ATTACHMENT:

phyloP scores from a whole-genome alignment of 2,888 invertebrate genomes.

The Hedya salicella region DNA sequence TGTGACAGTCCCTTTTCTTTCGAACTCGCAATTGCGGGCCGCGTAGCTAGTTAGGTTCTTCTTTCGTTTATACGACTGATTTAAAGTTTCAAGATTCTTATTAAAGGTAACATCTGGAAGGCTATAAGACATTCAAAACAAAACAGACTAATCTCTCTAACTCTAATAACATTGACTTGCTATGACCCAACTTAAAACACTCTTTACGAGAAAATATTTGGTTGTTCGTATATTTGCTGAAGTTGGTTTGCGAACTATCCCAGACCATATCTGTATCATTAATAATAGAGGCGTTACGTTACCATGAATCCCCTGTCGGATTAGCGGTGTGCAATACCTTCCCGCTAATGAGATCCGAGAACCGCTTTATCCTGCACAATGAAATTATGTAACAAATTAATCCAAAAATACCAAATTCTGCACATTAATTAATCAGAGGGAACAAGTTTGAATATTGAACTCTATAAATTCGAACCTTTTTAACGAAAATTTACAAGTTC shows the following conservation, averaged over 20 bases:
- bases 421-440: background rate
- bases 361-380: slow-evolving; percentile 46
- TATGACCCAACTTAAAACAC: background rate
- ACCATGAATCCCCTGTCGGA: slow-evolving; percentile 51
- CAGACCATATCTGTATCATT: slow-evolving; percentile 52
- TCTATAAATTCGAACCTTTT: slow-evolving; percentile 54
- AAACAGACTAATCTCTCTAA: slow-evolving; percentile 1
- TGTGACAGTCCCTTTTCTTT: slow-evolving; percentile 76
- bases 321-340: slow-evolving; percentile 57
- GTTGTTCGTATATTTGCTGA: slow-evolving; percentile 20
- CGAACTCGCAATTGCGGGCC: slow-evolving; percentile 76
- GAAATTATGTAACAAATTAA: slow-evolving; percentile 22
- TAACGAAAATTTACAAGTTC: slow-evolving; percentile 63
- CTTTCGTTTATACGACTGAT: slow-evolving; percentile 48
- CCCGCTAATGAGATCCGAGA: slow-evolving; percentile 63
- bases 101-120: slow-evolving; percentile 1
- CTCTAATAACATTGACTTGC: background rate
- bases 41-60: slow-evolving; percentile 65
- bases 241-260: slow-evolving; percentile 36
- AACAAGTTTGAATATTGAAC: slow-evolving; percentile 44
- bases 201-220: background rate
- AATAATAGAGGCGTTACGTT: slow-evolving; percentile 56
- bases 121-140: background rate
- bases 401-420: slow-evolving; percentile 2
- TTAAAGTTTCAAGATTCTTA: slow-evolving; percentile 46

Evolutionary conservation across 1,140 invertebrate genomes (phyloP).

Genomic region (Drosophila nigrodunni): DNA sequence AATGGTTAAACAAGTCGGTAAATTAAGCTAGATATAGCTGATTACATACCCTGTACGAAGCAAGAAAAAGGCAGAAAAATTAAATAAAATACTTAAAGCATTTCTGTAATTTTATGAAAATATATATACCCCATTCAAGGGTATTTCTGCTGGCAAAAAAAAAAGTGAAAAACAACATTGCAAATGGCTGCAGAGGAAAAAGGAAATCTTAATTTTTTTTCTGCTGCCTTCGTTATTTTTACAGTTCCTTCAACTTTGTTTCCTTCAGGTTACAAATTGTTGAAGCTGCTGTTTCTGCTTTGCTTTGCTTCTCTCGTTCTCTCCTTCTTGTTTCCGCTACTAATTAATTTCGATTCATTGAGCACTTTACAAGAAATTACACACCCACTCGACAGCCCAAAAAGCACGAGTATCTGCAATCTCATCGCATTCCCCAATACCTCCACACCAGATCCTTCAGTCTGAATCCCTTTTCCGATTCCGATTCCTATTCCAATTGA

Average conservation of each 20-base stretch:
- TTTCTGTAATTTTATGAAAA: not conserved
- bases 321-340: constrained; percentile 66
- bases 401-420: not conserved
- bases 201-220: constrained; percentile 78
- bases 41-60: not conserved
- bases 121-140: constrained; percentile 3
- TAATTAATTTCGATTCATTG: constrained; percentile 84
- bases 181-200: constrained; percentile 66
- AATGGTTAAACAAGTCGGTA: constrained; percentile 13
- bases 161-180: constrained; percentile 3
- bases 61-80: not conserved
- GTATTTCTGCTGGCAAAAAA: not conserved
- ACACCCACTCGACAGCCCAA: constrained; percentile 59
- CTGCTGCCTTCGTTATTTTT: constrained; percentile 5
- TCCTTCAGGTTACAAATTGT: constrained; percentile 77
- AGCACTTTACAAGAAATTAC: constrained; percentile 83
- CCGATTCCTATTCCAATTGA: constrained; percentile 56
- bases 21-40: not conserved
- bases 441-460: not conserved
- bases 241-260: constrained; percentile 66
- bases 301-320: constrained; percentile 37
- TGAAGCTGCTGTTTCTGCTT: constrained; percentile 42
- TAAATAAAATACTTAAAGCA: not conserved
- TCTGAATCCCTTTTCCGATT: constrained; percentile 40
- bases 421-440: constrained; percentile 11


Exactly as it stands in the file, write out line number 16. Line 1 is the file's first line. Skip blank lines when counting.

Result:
- CTTTCGTTTATACGACTGAT: slow-evolving; percentile 48